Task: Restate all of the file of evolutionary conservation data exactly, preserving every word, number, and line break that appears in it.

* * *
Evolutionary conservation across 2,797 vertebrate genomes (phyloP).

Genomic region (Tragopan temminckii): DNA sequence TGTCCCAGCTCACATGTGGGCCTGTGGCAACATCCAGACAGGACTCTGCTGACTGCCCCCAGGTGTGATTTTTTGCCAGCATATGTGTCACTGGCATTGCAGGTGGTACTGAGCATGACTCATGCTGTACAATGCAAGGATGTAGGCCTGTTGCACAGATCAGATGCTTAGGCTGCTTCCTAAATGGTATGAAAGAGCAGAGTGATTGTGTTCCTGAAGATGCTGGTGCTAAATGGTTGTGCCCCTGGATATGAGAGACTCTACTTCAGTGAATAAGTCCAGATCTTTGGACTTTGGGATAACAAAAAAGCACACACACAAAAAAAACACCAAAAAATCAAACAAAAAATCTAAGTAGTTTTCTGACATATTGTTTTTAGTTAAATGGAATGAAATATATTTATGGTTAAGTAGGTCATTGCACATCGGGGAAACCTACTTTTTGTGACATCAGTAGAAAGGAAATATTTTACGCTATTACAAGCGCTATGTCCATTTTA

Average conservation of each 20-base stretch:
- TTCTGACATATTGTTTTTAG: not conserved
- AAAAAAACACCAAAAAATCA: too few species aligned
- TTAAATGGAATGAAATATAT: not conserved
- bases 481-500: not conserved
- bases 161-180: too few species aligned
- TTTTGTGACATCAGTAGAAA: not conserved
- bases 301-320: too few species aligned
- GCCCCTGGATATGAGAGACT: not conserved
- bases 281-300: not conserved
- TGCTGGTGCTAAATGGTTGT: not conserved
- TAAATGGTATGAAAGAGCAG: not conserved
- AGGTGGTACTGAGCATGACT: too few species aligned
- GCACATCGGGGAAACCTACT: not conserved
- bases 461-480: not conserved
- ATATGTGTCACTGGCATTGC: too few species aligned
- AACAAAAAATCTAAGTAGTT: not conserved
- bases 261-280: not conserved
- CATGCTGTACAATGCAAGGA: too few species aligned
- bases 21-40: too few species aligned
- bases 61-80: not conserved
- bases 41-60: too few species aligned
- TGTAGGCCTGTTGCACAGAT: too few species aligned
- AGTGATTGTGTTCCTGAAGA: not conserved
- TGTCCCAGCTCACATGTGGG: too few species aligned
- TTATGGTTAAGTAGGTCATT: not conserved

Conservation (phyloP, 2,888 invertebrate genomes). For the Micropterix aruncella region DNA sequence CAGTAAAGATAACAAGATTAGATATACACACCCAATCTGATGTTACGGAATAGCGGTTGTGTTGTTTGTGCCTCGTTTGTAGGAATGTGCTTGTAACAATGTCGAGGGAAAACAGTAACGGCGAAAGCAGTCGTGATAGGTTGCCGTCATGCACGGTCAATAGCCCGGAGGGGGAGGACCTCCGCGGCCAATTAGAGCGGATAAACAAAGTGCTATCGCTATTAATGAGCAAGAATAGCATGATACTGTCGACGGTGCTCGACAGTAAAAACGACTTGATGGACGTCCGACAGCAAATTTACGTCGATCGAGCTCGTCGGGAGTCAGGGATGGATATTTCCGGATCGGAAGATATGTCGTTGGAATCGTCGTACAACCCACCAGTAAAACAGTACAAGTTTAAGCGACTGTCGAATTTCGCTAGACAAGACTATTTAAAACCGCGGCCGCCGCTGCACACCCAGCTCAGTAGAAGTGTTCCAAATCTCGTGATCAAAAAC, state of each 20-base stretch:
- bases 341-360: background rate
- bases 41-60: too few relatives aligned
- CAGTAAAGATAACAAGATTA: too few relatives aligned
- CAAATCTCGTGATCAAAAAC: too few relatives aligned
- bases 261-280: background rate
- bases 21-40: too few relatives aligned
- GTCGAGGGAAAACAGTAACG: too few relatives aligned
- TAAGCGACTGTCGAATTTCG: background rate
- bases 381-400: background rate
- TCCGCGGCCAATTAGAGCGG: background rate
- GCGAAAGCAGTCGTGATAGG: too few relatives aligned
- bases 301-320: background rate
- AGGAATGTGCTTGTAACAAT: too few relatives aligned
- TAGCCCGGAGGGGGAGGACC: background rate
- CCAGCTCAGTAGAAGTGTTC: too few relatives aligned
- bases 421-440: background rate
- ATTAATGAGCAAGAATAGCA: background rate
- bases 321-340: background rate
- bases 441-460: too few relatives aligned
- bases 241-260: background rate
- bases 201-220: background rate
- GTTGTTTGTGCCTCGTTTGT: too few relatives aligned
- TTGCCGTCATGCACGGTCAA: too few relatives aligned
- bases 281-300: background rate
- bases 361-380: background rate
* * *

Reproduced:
Evolutionary conservation across 2,797 vertebrate genomes (phyloP).

Genomic region (Tragopan temminckii): DNA sequence TGTCCCAGCTCACATGTGGGCCTGTGGCAACATCCAGACAGGACTCTGCTGACTGCCCCCAGGTGTGATTTTTTGCCAGCATATGTGTCACTGGCATTGCAGGTGGTACTGAGCATGACTCATGCTGTACAATGCAAGGATGTAGGCCTGTTGCACAGATCAGATGCTTAGGCTGCTTCCTAAATGGTATGAAAGAGCAGAGTGATTGTGTTCCTGAAGATGCTGGTGCTAAATGGTTGTGCCCCTGGATATGAGAGACTCTACTTCAGTGAATAAGTCCAGATCTTTGGACTTTGGGATAACAAAAAAGCACACACACAAAAAAAACACCAAAAAATCAAACAAAAAATCTAAGTAGTTTTCTGACATATTGTTTTTAGTTAAATGGAATGAAATATATTTATGGTTAAGTAGGTCATTGCACATCGGGGAAACCTACTTTTTGTGACATCAGTAGAAAGGAAATATTTTACGCTATTACAAGCGCTATGTCCATTTTA

Average conservation of each 20-base stretch:
- TTCTGACATATTGTTTTTAG: not conserved
- AAAAAAACACCAAAAAATCA: too few species aligned
- TTAAATGGAATGAAATATAT: not conserved
- bases 481-500: not conserved
- bases 161-180: too few species aligned
- TTTTGTGACATCAGTAGAAA: not conserved
- bases 301-320: too few species aligned
- GCCCCTGGATATGAGAGACT: not conserved
- bases 281-300: not conserved
- TGCTGGTGCTAAATGGTTGT: not conserved
- TAAATGGTATGAAAGAGCAG: not conserved
- AGGTGGTACTGAGCATGACT: too few species aligned
- GCACATCGGGGAAACCTACT: not conserved
- bases 461-480: not conserved
- ATATGTGTCACTGGCATTGC: too few species aligned
- AACAAAAAATCTAAGTAGTT: not conserved
- bases 261-280: not conserved
- CATGCTGTACAATGCAAGGA: too few species aligned
- bases 21-40: too few species aligned
- bases 61-80: not conserved
- bases 41-60: too few species aligned
- TGTAGGCCTGTTGCACAGAT: too few species aligned
- AGTGATTGTGTTCCTGAAGA: not conserved
- TGTCCCAGCTCACATGTGGG: too few species aligned
- TTATGGTTAAGTAGGTCATT: not conserved

Conservation (phyloP, 2,888 invertebrate genomes). For the Micropterix aruncella region DNA sequence CAGTAAAGATAACAAGATTAGATATACACACCCAATCTGATGTTACGGAATAGCGGTTGTGTTGTTTGTGCCTCGTTTGTAGGAATGTGCTTGTAACAATGTCGAGGGAAAACAGTAACGGCGAAAGCAGTCGTGATAGGTTGCCGTCATGCACGGTCAATAGCCCGGAGGGGGAGGACCTCCGCGGCCAATTAGAGCGGATAAACAAAGTGCTATCGCTATTAATGAGCAAGAATAGCATGATACTGTCGACGGTGCTCGACAGTAAAAACGACTTGATGGACGTCCGACAGCAAATTTACGTCGATCGAGCTCGTCGGGAGTCAGGGATGGATATTTCCGGATCGGAAGATATGTCGTTGGAATCGTCGTACAACCCACCAGTAAAACAGTACAAGTTTAAGCGACTGTCGAATTTCGCTAGACAAGACTATTTAAAACCGCGGCCGCCGCTGCACACCCAGCTCAGTAGAAGTGTTCCAAATCTCGTGATCAAAAAC, state of each 20-base stretch:
- bases 341-360: background rate
- bases 41-60: too few relatives aligned
- CAGTAAAGATAACAAGATTA: too few relatives aligned
- CAAATCTCGTGATCAAAAAC: too few relatives aligned
- bases 261-280: background rate
- bases 21-40: too few relatives aligned
- GTCGAGGGAAAACAGTAACG: too few relatives aligned
- TAAGCGACTGTCGAATTTCG: background rate
- bases 381-400: background rate
- TCCGCGGCCAATTAGAGCGG: background rate
- GCGAAAGCAGTCGTGATAGG: too few relatives aligned
- bases 301-320: background rate
- AGGAATGTGCTTGTAACAAT: too few relatives aligned
- TAGCCCGGAGGGGGAGGACC: background rate
- CCAGCTCAGTAGAAGTGTTC: too few relatives aligned
- bases 421-440: background rate
- ATTAATGAGCAAGAATAGCA: background rate
- bases 321-340: background rate
- bases 441-460: too few relatives aligned
- bases 241-260: background rate
- bases 201-220: background rate
- GTTGTTTGTGCCTCGTTTGT: too few relatives aligned
- TTGCCGTCATGCACGGTCAA: too few relatives aligned
- bases 281-300: background rate
- bases 361-380: background rate